Are you a DIYer looking to simplify prep for your next painting project? Regardless of what you're planning to paint, here are some easy steps you can follow to ensure a successful result.
Reference the checklist below and in less than a week (or a couple of days, depending on your project), you'll be set up for painting success!
Complete any planning or measurement work on your space, such as choosing colors, using a paint calculator to determine the amount of paint needed, and preparing your supply list.
Important items for your supply list include:
Small paint brushes, for cutting in or touch-ups
Paint trays, and if needed a sturdy holder for your paint tray
Depending on the project and surface:
Tack cloth to remove any sanding dust
Purchase all paint and supplies. Ask your paint store representative for insights about your project to be sure you aren't forgetting any supplies.
Complete all prep work (taping, sanding, spackling, moving furniture, placing drop cloths). If painting over a bright color, apply a first coat of primer as well.
If you have applied any painters putty, sand down the surface and remove any dust with a tack cloth.
Apply the first coat of paint to all surfaces. Some additional coats may be required, depending on your painting project.
If painting a piece of décor or furniture, you can apply the second coat of paint once your first coat has dried to the touch. If painting a wall, you may wish to wait 12 hours after your first coat has been painted to apply the second coat.
Apply your second coat of paint (or third, depending on the project). Complete any touch-ups or detail work.
Enjoy your painting handiwork!
Using good painting techniques is key to achieving professional-looking results. Another tip is to use enough paint. Get into the habit of going to the paint can often. Let the paint do the work, and you'll save time and get the finish you want.
Using a Brush
Hold a brush near the base of the handle.
Dip half the bristles into the paint and tap on the lip of the can. Don't wipe it on the side.
Paint with enough pressure to bend the bristles slightly — don't bear hard on the brush.
A 1"-2" brush offers good control so it is well-suited for detail work such as cutting in around windows or painting molding. To apply paint to larger surfaces such as doors, use a 3"-4" brush.
Using a Roller
Roll the roller slowly into the paint in the tray. Then, roll it back and forth until roller cover is evenly coated with paint.
Roll onto the tray's ridges to remove excess paint.
For smooth surfaces: Cover about a two-foot-square using the N pattern shown. Cross roll to spread the paint. Finish, with light roller strokes in one direction, at a right angle to the cross roll.
If the surface you are painting is porous or textured, use a heavy-nap roller cover (1/2" or more). Use a 1/4" nap to maximize sheen on a smoother surface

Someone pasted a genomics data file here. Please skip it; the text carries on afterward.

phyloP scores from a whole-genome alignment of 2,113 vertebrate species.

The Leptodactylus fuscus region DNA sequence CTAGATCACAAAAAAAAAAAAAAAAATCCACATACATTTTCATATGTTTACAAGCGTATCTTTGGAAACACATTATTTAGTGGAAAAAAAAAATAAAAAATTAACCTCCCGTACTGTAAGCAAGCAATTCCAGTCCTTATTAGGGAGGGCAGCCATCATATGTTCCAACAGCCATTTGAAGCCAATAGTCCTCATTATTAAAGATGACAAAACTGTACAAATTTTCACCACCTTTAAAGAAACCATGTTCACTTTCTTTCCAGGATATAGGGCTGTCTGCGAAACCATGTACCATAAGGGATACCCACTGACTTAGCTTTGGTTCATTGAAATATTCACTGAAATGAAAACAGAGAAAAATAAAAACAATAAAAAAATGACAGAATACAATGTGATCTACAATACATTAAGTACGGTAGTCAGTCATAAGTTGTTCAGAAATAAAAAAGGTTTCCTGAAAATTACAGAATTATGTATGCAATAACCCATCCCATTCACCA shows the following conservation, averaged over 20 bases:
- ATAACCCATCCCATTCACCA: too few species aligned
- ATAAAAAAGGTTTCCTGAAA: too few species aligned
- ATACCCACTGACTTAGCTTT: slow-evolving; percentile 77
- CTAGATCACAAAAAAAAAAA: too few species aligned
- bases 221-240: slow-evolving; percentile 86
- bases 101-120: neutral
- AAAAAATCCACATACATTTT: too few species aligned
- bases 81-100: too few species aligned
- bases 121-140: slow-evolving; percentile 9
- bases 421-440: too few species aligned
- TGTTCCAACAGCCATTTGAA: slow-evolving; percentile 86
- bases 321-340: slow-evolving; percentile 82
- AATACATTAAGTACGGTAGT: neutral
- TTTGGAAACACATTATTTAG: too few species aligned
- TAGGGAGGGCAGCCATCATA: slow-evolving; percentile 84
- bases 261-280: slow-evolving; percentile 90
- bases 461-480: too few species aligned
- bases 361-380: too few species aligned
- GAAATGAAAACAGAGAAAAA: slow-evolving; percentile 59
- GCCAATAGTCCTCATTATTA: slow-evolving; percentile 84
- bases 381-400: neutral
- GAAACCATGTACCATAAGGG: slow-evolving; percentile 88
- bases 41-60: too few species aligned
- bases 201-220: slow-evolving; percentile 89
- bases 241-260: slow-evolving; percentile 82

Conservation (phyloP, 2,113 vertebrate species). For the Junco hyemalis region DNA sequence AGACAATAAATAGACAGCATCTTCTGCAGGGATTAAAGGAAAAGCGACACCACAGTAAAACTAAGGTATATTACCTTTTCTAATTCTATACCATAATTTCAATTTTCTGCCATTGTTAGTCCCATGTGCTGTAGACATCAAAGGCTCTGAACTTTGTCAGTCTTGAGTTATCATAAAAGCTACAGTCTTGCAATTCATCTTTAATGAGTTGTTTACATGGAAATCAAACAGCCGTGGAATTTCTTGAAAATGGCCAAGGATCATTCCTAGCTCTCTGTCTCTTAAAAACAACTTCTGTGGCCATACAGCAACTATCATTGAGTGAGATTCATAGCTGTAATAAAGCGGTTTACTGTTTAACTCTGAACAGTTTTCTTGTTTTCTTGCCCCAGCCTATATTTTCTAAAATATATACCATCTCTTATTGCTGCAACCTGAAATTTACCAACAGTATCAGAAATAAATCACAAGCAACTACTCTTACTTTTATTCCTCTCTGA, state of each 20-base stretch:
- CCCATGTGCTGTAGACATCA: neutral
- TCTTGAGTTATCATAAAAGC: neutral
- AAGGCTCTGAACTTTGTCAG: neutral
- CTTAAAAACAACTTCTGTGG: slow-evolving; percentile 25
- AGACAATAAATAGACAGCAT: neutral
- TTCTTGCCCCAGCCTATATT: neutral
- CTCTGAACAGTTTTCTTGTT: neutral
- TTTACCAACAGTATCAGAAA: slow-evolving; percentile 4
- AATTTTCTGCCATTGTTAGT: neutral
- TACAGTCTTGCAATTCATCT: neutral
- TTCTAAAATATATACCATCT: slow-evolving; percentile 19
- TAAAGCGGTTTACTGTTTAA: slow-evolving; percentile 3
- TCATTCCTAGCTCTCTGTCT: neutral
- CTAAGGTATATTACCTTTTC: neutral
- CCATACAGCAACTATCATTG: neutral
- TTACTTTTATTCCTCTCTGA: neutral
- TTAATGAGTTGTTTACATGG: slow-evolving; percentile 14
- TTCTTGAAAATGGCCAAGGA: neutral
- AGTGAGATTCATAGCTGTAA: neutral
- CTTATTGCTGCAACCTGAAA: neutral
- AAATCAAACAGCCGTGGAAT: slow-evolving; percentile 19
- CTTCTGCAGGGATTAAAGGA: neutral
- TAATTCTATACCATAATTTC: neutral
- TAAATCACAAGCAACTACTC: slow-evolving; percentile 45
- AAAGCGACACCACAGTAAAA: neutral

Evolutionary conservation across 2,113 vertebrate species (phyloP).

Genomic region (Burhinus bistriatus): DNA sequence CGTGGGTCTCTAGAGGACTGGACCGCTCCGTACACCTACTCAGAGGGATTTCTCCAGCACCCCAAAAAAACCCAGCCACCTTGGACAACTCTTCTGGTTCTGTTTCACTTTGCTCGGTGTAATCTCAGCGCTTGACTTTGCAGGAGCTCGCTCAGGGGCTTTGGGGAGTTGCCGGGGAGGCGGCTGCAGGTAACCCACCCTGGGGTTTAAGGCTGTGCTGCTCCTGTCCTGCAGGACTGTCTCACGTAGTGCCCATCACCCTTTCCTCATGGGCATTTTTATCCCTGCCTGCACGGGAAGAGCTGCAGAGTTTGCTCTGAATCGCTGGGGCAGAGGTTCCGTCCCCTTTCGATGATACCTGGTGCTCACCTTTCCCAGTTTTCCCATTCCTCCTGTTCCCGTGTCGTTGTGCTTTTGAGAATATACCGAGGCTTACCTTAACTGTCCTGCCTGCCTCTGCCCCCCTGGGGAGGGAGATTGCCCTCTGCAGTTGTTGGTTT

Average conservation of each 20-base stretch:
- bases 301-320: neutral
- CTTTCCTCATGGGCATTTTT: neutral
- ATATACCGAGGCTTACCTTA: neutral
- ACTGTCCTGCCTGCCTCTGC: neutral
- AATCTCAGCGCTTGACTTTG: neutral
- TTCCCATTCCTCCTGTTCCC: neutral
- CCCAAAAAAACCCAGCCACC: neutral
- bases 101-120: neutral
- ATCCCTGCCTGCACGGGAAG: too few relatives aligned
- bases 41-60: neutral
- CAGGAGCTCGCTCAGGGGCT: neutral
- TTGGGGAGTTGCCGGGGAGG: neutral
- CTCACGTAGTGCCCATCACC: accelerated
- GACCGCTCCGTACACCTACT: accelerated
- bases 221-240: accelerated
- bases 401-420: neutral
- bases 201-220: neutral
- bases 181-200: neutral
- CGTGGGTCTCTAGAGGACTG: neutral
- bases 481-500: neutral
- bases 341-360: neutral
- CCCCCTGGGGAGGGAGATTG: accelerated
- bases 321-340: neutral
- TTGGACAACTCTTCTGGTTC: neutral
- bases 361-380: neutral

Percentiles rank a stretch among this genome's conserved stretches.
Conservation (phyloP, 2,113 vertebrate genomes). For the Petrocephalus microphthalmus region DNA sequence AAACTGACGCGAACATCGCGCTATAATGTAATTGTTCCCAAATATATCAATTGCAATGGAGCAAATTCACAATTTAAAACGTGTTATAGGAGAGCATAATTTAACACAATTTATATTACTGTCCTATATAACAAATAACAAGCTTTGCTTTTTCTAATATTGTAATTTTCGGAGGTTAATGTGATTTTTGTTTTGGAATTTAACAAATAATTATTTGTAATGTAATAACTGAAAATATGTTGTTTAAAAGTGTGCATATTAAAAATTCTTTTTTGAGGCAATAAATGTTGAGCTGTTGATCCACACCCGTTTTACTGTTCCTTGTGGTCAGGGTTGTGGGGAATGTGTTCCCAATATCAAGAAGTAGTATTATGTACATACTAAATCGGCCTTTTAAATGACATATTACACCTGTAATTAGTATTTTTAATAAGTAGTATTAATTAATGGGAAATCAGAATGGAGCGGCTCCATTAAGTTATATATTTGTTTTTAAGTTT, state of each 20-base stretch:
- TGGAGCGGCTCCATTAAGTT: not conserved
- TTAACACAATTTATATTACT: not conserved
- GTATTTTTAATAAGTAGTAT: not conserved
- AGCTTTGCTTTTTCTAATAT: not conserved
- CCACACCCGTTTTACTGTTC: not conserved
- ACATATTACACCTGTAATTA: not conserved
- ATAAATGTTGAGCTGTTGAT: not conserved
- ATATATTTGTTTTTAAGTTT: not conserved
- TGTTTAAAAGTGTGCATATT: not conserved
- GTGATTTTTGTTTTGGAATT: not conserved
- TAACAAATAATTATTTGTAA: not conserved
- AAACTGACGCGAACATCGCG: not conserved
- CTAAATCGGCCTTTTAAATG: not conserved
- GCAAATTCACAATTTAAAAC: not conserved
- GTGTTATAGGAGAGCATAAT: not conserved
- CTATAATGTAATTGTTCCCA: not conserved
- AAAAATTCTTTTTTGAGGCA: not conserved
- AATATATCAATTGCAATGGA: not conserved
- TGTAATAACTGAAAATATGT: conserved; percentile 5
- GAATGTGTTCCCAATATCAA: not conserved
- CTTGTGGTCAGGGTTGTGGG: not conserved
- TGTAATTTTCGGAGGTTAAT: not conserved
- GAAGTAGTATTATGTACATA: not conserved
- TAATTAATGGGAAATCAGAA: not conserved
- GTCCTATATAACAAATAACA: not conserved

Before you paint your entire house, it's a good idea to test the paint you plan to use. Prepare, prime (if necessary) and paint an inconspicuous spot. Wait the appropriate drying time as specified on the label, then look for any adhesion or compatibility problems before proceeding with a full-scale application.
Use a paint scraper, wire brush, sandpaper or power washer to remove all surface contamination, such as oil, grease, loose paint, dirt, foreign matter, rust, mold, mildew or mortar efflorescence. Make sure that cracks and imperfections are patched or caulked.
Warning! Removal of old paint by sanding, scraping or other means may generate dust or fumes that contain lead. Exposure to lead dust or fumes may cause brain damage or other adverse health effects, especially in children or pregnant women. Controlling exposure to lead or other hazardous substances requires the use of proper protective equipment, such as a properly fitted respirator (NIOSH approved) and proper containment and cleanup. For more information, call the National Lead Information Center at 1-800-424-LEAD (in U.S.) or contact your local health authority.
Don't paint immediately after rain (or if rain is predicted), during foggy weather or when the temperature is below 50 degrees Fahrenheit (unless you're using products specifically designed for these conditions).
In addition to friendly expert advice, you can find the right brushes, rollers, ladders, sprayers, caulk and more at your neighborhood Sherwin-Williams store.
It may seem obvious, but when you're painting outside, you want to start at the top and work down. Even the best painters using the best paints have drips, splatter and occasional spills.
Make sure you try to follow the painting order below.
Ceilings (under eaves, porch and overhang ceilings)
Paint a 2-inch wide strip on the ceiling where it meets the wall.
Work across the short side to maintain a wet edge.
Use a roller or brush (depending on the surface).
Start at the top of the wall and work horizontally on horizontal siding and vertically on vertical siding.
Paint all molding, shutters, windows and doors.
Floor (porches and decks)
Start in a corner diagonally opposite the exit.
Paint a 2-inch wide strip on the floor where it meets the wall.
Start in a corner and work across the short side to maintain a wet edge.
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